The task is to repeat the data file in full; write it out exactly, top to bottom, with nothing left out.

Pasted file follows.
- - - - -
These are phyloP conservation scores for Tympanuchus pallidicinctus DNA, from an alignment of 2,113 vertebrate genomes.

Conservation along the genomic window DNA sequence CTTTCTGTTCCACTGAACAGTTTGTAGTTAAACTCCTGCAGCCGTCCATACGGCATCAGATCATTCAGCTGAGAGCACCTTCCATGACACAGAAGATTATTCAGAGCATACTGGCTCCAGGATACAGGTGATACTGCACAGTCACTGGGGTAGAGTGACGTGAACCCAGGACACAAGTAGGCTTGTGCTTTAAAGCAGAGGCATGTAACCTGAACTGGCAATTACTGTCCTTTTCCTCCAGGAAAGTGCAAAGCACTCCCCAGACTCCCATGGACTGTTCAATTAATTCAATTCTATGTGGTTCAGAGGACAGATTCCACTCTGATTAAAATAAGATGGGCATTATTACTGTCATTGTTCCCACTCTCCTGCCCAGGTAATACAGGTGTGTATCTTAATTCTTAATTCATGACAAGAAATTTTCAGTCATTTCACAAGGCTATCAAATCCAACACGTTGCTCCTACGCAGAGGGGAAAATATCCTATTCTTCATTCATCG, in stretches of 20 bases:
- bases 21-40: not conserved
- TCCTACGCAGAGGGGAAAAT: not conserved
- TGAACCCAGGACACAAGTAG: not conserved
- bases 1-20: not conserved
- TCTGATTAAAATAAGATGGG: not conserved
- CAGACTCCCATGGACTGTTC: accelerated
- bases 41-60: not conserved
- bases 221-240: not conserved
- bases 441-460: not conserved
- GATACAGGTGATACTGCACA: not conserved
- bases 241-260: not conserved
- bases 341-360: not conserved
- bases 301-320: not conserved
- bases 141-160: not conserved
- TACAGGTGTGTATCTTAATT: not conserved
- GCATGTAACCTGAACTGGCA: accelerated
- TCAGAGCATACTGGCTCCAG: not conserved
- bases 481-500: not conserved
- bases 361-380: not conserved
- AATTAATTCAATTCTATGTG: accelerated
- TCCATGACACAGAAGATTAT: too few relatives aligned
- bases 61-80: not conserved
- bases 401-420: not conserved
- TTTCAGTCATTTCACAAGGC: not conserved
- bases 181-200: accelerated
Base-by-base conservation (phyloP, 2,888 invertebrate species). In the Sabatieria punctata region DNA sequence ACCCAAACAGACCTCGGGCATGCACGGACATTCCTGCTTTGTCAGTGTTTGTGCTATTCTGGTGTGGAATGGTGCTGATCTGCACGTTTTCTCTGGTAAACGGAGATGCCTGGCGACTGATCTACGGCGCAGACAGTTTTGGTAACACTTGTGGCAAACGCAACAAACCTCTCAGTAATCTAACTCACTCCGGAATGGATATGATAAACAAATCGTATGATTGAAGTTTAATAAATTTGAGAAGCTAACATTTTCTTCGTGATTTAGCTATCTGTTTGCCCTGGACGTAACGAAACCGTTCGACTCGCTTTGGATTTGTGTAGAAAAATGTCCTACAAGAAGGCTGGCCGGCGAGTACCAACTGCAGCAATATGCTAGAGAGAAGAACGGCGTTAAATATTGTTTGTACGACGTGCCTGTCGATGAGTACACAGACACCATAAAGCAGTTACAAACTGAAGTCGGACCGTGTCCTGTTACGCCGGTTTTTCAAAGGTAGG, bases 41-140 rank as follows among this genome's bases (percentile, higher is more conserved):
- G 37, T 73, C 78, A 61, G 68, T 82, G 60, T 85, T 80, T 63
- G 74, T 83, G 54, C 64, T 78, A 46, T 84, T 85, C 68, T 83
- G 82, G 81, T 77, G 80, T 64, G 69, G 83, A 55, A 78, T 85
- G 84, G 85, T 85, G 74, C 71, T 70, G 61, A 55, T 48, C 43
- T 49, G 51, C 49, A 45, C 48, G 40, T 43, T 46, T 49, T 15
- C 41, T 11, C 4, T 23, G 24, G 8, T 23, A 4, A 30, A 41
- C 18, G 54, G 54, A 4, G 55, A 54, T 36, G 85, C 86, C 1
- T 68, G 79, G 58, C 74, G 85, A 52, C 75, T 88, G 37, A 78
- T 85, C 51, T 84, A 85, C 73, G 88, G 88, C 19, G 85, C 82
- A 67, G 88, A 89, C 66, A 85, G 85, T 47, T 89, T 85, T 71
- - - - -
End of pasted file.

These are phyloP conservation scores for Tympanuchus pallidicinctus DNA, from an alignment of 2,113 vertebrate genomes.

Conservation along the genomic window DNA sequence CTTTCTGTTCCACTGAACAGTTTGTAGTTAAACTCCTGCAGCCGTCCATACGGCATCAGATCATTCAGCTGAGAGCACCTTCCATGACACAGAAGATTATTCAGAGCATACTGGCTCCAGGATACAGGTGATACTGCACAGTCACTGGGGTAGAGTGACGTGAACCCAGGACACAAGTAGGCTTGTGCTTTAAAGCAGAGGCATGTAACCTGAACTGGCAATTACTGTCCTTTTCCTCCAGGAAAGTGCAAAGCACTCCCCAGACTCCCATGGACTGTTCAATTAATTCAATTCTATGTGGTTCAGAGGACAGATTCCACTCTGATTAAAATAAGATGGGCATTATTACTGTCATTGTTCCCACTCTCCTGCCCAGGTAATACAGGTGTGTATCTTAATTCTTAATTCATGACAAGAAATTTTCAGTCATTTCACAAGGCTATCAAATCCAACACGTTGCTCCTACGCAGAGGGGAAAATATCCTATTCTTCATTCATCG, in stretches of 20 bases:
- bases 21-40: not conserved
- TCCTACGCAGAGGGGAAAAT: not conserved
- TGAACCCAGGACACAAGTAG: not conserved
- bases 1-20: not conserved
- TCTGATTAAAATAAGATGGG: not conserved
- CAGACTCCCATGGACTGTTC: accelerated
- bases 41-60: not conserved
- bases 221-240: not conserved
- bases 441-460: not conserved
- GATACAGGTGATACTGCACA: not conserved
- bases 241-260: not conserved
- bases 341-360: not conserved
- bases 301-320: not conserved
- bases 141-160: not conserved
- TACAGGTGTGTATCTTAATT: not conserved
- GCATGTAACCTGAACTGGCA: accelerated
- TCAGAGCATACTGGCTCCAG: not conserved
- bases 481-500: not conserved
- bases 361-380: not conserved
- AATTAATTCAATTCTATGTG: accelerated
- TCCATGACACAGAAGATTAT: too few relatives aligned
- bases 61-80: not conserved
- bases 401-420: not conserved
- TTTCAGTCATTTCACAAGGC: not conserved
- bases 181-200: accelerated
Base-by-base conservation (phyloP, 2,888 invertebrate species). In the Sabatieria punctata region DNA sequence ACCCAAACAGACCTCGGGCATGCACGGACATTCCTGCTTTGTCAGTGTTTGTGCTATTCTGGTGTGGAATGGTGCTGATCTGCACGTTTTCTCTGGTAAACGGAGATGCCTGGCGACTGATCTACGGCGCAGACAGTTTTGGTAACACTTGTGGCAAACGCAACAAACCTCTCAGTAATCTAACTCACTCCGGAATGGATATGATAAACAAATCGTATGATTGAAGTTTAATAAATTTGAGAAGCTAACATTTTCTTCGTGATTTAGCTATCTGTTTGCCCTGGACGTAACGAAACCGTTCGACTCGCTTTGGATTTGTGTAGAAAAATGTCCTACAAGAAGGCTGGCCGGCGAGTACCAACTGCAGCAATATGCTAGAGAGAAGAACGGCGTTAAATATTGTTTGTACGACGTGCCTGTCGATGAGTACACAGACACCATAAAGCAGTTACAAACTGAAGTCGGACCGTGTCCTGTTACGCCGGTTTTTCAAAGGTAGG, bases 41-140 rank as follows among this genome's bases (percentile, higher is more conserved):
- G 37, T 73, C 78, A 61, G 68, T 82, G 60, T 85, T 80, T 63
- G 74, T 83, G 54, C 64, T 78, A 46, T 84, T 85, C 68, T 83
- G 82, G 81, T 77, G 80, T 64, G 69, G 83, A 55, A 78, T 85
- G 84, G 85, T 85, G 74, C 71, T 70, G 61, A 55, T 48, C 43
- T 49, G 51, C 49, A 45, C 48, G 40, T 43, T 46, T 49, T 15
- C 41, T 11, C 4, T 23, G 24, G 8, T 23, A 4, A 30, A 41
- C 18, G 54, G 54, A 4, G 55, A 54, T 36, G 85, C 86, C 1
- T 68, G 79, G 58, C 74, G 85, A 52, C 75, T 88, G 37, A 78
- T 85, C 51, T 84, A 85, C 73, G 88, G 88, C 19, G 85, C 82
- A 67, G 88, A 89, C 66, A 85, G 85, T 47, T 89, T 85, T 71